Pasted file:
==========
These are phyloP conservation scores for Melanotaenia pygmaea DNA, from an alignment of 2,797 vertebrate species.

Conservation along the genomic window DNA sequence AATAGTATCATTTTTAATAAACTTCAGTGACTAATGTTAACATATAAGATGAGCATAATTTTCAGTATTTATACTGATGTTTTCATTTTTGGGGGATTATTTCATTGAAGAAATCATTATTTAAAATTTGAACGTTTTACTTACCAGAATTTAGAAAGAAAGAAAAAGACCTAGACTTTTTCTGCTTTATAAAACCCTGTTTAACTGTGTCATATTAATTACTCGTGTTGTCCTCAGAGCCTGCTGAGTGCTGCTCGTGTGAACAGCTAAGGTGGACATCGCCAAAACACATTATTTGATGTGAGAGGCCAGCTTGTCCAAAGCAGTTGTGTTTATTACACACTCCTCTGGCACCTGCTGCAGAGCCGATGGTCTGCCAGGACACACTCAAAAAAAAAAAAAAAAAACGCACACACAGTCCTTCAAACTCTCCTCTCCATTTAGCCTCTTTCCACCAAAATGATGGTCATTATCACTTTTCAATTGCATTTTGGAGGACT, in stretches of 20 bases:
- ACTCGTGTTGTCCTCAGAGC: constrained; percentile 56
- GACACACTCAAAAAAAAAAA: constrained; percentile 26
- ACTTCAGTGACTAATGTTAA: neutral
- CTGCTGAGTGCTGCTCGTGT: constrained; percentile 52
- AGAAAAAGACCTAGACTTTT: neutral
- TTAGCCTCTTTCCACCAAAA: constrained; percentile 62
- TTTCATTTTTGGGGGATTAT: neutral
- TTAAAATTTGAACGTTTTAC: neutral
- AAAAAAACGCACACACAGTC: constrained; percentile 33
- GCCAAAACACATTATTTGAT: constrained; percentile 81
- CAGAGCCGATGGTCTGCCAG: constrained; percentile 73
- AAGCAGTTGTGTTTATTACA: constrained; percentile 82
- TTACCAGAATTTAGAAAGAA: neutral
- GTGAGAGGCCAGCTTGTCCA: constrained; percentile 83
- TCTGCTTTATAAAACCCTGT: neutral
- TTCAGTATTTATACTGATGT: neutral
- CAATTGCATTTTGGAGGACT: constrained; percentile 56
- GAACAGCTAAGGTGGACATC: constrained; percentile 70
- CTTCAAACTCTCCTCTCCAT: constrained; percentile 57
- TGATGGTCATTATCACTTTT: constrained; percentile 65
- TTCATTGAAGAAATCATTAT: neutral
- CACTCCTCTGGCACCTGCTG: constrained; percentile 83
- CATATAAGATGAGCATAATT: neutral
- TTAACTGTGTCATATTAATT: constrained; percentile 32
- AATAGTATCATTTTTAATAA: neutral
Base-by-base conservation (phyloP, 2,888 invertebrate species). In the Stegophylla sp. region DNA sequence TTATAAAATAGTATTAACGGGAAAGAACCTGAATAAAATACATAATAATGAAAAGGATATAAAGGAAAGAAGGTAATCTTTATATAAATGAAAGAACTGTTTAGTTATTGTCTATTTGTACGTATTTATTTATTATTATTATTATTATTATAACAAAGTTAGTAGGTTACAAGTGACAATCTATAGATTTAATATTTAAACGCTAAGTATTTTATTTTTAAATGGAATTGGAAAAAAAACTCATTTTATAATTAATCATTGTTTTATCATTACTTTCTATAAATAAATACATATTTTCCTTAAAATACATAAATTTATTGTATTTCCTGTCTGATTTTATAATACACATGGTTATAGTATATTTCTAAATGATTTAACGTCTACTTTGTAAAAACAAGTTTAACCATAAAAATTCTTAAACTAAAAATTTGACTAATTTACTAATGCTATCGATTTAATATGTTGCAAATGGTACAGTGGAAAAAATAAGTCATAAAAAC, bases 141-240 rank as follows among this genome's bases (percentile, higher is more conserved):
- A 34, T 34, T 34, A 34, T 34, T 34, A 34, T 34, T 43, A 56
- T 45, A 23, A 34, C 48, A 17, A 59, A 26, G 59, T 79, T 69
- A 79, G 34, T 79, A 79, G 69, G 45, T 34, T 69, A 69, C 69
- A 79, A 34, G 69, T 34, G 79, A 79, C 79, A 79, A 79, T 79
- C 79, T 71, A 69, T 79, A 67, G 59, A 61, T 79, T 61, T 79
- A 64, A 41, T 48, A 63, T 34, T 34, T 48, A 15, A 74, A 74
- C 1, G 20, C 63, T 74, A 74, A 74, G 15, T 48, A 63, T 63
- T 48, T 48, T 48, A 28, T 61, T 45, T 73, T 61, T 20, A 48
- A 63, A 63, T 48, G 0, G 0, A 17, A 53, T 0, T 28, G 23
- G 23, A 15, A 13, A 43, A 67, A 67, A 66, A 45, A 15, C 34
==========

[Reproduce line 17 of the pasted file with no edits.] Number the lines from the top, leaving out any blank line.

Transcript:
- TCTGCTTTATAAAACCCTGT: neutral